Figure 5. Drawing of Planet Earth and geometric representation of the
reference system in Conception 2 (41-year-old teacher)

Conception 3. Planet Earth has a spherical shape. People live on the surface of the Earth oriented in an absolute system of reference toward “down”. The teachers classified as having this conception made a ball out of the clay, and drew a circle to represent the shape of Planet Earth. Around the Earth are the atmosphere, the universe, space, and other celestial bodies.

Unlike the preceding conception, these teachers considered that people live all over the spherical surface of the Earth, where the continents are found. All the teachers gave an affirmative answer to Question 5 in the interview (“Do people live all over the surface of the Earth?”).

These teachers’ understanding of the geometric reference system is an absolute toward “down”. In Question 6, in which the teachers had to place dolls in different countries of their modeling-clay worlds, the majority oriented them according to a system of reference related to the center of the Earth.

Nevertheless, in the graphical situation (Question 7), where they had to draw the orientation of these persons on Planet Earth, they drew them oriented toward an absolute system of reference toward “down” (see Table V). When they were asked why they drew the people with this orientation, they answered that they could not show in a flat drawing what they did with the clay (a tridimensional situation). An example of this answer is that of a teacher who placed the dolls on the modeling-clay world according to a reference system related to the center of Earth; but when asked why they live with this orientation, answered: “Because of the force of gravity, we don’t feel like we are standing on our heads”. But in the graphic situation, this teacher drew the people according to an absolute system of reference toward “down”. When asked why people live like that, with this orientation, this teacher answered:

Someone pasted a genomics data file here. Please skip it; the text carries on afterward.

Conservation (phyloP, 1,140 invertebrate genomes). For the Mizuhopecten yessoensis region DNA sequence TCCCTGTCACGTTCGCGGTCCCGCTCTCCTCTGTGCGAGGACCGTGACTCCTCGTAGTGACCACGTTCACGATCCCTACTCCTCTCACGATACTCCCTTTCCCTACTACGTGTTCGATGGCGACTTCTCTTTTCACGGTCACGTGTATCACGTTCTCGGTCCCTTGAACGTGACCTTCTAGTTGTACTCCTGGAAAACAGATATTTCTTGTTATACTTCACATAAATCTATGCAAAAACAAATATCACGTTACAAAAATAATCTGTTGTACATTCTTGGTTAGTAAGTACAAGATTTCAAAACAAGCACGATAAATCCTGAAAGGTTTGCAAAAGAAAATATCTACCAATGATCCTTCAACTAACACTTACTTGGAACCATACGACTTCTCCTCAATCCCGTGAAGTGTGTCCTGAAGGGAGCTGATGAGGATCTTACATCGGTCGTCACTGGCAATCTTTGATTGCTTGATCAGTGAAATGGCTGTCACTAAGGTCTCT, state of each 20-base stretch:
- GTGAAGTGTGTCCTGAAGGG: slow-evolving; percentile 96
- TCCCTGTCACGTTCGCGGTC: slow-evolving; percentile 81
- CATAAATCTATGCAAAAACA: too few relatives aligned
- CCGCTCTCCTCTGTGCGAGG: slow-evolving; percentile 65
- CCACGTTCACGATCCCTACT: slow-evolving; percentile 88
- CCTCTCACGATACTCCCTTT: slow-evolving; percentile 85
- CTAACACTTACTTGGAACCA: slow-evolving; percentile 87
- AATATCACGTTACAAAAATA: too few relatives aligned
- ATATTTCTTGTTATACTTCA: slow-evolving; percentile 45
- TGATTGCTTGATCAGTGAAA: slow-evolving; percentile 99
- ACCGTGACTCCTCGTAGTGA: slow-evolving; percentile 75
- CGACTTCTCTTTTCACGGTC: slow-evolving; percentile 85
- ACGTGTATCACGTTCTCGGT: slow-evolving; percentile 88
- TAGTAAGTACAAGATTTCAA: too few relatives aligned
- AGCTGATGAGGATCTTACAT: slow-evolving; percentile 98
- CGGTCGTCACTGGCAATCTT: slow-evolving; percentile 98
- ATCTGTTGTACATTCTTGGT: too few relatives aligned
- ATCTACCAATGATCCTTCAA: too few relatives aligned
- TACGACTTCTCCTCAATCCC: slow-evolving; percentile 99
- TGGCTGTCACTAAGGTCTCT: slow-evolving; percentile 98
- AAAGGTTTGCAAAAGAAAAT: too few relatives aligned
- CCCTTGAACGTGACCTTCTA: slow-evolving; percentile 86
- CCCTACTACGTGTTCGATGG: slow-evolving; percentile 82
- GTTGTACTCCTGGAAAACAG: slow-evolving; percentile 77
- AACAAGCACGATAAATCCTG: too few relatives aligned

“It is flat, a flat sphere. They would not be standing on their heads—they would be in a normal position. We are not really standing on our heads. You can’t make a flat drawing of what I made with the clay”.